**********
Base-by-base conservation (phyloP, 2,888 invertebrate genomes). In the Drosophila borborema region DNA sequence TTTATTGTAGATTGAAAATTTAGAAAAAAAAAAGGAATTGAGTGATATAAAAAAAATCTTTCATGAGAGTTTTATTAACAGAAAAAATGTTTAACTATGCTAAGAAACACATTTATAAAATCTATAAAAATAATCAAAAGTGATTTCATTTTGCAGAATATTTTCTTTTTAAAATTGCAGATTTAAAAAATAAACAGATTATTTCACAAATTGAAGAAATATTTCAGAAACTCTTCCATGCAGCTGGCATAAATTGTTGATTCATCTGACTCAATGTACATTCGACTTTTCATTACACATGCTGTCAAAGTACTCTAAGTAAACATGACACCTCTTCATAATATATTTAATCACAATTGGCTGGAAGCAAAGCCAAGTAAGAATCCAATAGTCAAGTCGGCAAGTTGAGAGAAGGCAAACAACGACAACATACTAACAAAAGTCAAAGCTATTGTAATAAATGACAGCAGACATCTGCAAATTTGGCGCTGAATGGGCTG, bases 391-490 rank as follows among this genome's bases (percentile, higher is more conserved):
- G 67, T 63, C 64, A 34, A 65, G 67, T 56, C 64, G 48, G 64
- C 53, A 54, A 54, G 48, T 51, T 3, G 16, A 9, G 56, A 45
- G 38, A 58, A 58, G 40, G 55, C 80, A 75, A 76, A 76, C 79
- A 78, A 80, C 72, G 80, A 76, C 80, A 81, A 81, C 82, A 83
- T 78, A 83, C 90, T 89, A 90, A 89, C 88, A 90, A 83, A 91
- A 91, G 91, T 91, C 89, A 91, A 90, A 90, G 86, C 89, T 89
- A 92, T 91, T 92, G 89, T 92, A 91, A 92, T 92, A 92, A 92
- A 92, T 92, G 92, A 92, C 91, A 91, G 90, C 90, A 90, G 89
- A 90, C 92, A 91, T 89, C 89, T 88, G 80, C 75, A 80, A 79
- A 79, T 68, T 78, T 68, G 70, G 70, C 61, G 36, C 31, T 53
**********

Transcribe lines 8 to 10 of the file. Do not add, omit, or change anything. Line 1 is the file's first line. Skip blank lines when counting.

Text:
- A 92, T 91, T 92, G 89, T 92, A 91, A 92, T 92, A 92, A 92
- A 92, T 92, G 92, A 92, C 91, A 91, G 90, C 90, A 90, G 89
- A 90, C 92, A 91, T 89, C 89, T 88, G 80, C 75, A 80, A 79